India’s DoT delays import of Wi-Fi-enabled devices from China

Wi-Fi-enabled devices

India’s Department of Telecoms has rolled back approvals to import of Wi-Fi-enabled devices from China for over six months, industry executives said, setting back launching plans of mobile phone companies including Apple, Xiaomi, Oppo and Vivo, laptop makers HP, Dell and Lenovo, and telecom equipment vendors Nokia and Ericsson.

“There are no approvals involved. The portal just generates an automated certificate after the fee is processed within 7-10 days,” a company executive familiar with the matter told The Economic Times.

“DoT must break the silence on whether they are looking for additional checks and balances… But halting the process altogether is stopping hi-tech products coming into the market, especially when consumers most necessarily need these gadgets.”

The DoT has emerged as the latest arm to mount pressure on electronics and telecom imports from China, alongside the customs and the Bureau of Indian Standards. Wireless technology such as Bluetooth-powered devices, smartphones, printers, and headphone are imported into India after receiving an equipment type approval (ETA) certification based on self-declaration by the importer.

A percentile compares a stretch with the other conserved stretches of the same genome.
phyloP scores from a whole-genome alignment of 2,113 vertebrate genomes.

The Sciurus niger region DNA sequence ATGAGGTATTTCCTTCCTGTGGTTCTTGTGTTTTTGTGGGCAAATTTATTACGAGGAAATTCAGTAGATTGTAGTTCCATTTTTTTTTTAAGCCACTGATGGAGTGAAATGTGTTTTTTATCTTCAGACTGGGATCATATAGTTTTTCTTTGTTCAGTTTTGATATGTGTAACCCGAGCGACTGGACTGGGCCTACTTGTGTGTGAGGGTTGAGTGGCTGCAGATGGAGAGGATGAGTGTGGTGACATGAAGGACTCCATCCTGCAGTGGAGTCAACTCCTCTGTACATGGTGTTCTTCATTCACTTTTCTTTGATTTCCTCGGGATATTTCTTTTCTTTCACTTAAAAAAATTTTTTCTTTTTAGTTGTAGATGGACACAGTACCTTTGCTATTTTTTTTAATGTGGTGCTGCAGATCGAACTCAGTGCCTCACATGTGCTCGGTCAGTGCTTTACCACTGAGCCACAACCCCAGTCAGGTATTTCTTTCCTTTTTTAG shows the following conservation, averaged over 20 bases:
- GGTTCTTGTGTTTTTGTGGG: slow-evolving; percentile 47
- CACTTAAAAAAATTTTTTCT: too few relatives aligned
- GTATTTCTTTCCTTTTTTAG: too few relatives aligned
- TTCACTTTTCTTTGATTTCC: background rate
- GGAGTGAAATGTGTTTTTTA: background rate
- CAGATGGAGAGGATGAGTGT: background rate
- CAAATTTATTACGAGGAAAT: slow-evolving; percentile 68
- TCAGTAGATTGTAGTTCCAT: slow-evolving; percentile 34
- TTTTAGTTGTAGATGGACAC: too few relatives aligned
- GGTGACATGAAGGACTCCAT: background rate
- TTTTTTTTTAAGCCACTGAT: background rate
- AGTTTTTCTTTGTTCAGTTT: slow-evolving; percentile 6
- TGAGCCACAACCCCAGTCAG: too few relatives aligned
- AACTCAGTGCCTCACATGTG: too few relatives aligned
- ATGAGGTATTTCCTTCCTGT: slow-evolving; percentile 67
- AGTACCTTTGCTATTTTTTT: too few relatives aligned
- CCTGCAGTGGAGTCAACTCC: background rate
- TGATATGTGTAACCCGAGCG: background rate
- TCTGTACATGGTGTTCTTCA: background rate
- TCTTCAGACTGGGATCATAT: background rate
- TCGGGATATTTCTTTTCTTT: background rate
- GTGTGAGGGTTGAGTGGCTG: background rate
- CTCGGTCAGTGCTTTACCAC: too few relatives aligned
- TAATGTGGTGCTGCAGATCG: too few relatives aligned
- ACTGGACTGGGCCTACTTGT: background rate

However, these imports of Wi-Fi-enabled devices have backed up after the wireless planning and coordination (WPC) wing of DoT has halted these certificates since November last year, all while not responding to calls from companies to resolve the issue, executives highlighted to The Economic Times.

The Cellular Operators’ Association of India and the India Cellular & Electronics Association have reached out separately to DoT, requesting immediate release of applications, which have piled up to over 80 now. Lenovo alone has more than 40 such applications pending, one person said.

“This is a non-trade barrier that WPC is leveraging to create unnecessary pressure on Chinese companies, which will eventually hurt the consumers who are being deprived of the latest hi-tech launches,” another company executive told The Economic Times.

“The government must realize these measures will not lead to the immediate decoupling from China that they are aiming for.”

These events are likely due to the tension of ties between both countries that manifested in the Galwan Valley clashes back in May 2020; since then, India has been strict toward companies to remove their reliance on Chinese imports.

In July 2020, the customs department halted approvals for all Chinese cargo, creating a backlog of almost 15 days at major ports. Chinese phone companies including Xiaomi, Oppo, Vivo and Realme cancelled import orders.